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How to Knit an I-Cord

I-cords are useful in so many different kinds of knitting patterns! Learn how to knit them with this simple tutorial.

How to Knit an I-Cord

Whether you're adding tassels to a hat, adding some yarny embellishments to your home decor, or even making coasters, i-cords make for some really fun knitting.

You might have come across i-cords as tassels on hats. This is probably the most common use of i-cords in the world of knitting, but you can really use them in just about any type of project imaginable. This tutorial below is great for learning the detached version of an i-cord; there are certain techniques that can be used to create applied i-cords to the edges of knitted fabric, but that requires a slightly different set of skills.

If you're new to i-cord knitting, I recommend giving this technique a try on a hat pattern that has earflaps, like this one. They're worked seamlessly into the knitting of the body of the hat itself, which makes great practice!


  1. Yarn
  2. Corresponding needle sizes
    Note: I typically use one size smaller than the recommeded needle size for the yarn I'm using when making an i-cord.
  3. A tapestry needle

Step 1: Casting on

The thing you should know about i-cords is that there are very few strict rules about knitting them. This starts from the beginning, with casting on. Most patterns that include i-cords will have you work a cord that's between 3 - 5 stitches.

The most common number of stitches to cast on for an i-cord is 3, which is what I've used for this tutorial. Regardless of how many stitches you cast on, knitting an i-cord works the same way.

There's no specific way that you need to cast on for an i-cord; I used the longtail method.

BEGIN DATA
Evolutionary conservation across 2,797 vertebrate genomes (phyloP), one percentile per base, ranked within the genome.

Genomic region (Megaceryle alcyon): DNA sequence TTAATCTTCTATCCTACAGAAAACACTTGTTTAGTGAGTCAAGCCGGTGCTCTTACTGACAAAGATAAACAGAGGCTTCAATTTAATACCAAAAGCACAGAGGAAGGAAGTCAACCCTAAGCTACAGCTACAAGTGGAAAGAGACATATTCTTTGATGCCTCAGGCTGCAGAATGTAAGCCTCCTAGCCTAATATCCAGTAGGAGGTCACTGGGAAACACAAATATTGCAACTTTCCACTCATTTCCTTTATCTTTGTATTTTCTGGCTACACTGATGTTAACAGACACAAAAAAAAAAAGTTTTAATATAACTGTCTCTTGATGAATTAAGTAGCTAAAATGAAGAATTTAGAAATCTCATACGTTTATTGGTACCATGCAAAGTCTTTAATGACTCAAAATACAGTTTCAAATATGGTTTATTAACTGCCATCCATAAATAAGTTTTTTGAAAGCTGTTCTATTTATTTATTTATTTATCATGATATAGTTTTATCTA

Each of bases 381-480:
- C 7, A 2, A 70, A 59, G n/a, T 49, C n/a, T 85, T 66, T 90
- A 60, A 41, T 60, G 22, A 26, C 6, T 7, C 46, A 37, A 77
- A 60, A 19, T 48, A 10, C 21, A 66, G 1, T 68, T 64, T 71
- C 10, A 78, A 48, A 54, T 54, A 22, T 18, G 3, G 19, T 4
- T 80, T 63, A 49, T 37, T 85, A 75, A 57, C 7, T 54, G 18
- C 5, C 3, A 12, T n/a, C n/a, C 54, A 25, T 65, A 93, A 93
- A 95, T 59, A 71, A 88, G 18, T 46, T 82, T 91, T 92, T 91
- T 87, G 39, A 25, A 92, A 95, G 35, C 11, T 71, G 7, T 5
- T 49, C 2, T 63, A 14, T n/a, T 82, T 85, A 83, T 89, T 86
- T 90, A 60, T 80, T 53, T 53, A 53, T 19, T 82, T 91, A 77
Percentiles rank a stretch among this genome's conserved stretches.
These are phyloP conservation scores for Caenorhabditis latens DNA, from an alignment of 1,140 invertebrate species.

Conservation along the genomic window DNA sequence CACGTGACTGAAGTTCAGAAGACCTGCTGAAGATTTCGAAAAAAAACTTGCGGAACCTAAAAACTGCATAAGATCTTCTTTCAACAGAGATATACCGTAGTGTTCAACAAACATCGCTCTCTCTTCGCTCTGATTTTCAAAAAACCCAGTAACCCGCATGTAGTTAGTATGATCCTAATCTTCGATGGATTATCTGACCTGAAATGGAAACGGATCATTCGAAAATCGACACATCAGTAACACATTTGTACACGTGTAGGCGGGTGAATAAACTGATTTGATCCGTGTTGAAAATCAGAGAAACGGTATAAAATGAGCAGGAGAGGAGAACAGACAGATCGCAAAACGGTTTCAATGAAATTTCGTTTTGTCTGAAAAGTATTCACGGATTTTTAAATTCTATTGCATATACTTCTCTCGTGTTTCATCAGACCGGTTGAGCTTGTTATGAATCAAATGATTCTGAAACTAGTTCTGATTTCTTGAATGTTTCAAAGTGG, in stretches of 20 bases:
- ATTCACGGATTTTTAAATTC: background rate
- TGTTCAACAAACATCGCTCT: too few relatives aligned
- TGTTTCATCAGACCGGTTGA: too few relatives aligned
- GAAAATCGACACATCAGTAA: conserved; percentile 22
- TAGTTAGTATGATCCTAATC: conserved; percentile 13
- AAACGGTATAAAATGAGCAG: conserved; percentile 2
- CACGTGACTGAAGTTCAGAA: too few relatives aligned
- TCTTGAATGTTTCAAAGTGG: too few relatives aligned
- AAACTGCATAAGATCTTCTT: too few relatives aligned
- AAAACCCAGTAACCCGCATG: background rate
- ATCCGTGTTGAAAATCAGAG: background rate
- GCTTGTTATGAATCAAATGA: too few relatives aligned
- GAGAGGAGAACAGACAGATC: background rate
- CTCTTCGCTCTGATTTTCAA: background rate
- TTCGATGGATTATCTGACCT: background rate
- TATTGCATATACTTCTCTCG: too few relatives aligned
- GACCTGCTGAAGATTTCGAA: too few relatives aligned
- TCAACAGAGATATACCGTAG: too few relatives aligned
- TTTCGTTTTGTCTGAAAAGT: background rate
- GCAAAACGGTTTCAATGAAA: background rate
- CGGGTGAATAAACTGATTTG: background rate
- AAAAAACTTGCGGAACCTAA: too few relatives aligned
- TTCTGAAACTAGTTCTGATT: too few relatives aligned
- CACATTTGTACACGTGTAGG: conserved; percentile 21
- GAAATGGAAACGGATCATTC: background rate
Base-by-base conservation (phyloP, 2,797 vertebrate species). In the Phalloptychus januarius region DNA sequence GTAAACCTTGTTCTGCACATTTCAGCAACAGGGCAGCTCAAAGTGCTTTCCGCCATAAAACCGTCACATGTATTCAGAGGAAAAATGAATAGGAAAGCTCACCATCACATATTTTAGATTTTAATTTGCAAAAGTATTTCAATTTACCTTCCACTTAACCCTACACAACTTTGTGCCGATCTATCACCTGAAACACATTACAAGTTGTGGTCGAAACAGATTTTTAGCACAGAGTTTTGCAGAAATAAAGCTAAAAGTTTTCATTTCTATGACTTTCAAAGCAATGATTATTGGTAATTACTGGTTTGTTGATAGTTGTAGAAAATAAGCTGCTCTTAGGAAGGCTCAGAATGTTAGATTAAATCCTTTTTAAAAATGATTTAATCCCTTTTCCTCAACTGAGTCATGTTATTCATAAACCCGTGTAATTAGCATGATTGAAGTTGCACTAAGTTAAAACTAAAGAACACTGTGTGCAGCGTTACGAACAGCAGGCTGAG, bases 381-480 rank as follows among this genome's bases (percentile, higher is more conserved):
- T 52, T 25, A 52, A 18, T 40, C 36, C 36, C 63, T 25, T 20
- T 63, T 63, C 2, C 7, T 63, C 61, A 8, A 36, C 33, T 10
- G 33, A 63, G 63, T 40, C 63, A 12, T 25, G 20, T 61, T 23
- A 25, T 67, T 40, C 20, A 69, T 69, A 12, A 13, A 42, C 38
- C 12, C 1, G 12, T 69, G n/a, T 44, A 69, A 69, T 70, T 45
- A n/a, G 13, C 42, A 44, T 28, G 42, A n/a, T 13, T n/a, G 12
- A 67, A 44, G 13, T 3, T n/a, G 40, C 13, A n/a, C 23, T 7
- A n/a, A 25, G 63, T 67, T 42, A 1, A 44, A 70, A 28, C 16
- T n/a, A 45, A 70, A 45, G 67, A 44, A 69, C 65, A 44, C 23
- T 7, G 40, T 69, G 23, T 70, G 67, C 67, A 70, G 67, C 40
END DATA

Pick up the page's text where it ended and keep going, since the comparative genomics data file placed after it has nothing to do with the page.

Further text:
Step 2: Joining

Because i-cords are essentially very tiny knit tubes, you do have to join the two ends of the cast on. But how do you do this on a singular circular needle?

How to join the two sides of your cast on:

  1. Push the stitches to the other end of your double pointed needle.

  1. Insert your other double pointed needle into the first stitch as if to knit.
  2. Pull the working yarn very right and knit through that first stitch as normal.

    Note: Because i-cords have so few stitches in each round, all you have to do to join both ends is hold this yarn very tightly and continue knitting from the beginning.

Step 3: Knitting the iCord

Once you've completed the join of your i-cord, the rest is a breeze. All you have to do in order to knit your i-cord is knit all of the stitches across, push the stitches to the other end of your double pointed needle, pull the yarn tight, and repeat.

Continue to do this until your i-cord has reached the desired size. You will notice that you can knit quite a bit of i-cord in a short amount of time because of the small number of stitches.

Step 4: Finishing

Repeat step 3 until your i-cord has reached the desired length; your pattern will likely give you the appropriate length in inches.

You can bind off in the typical method that you prefer; we recommend this technique.

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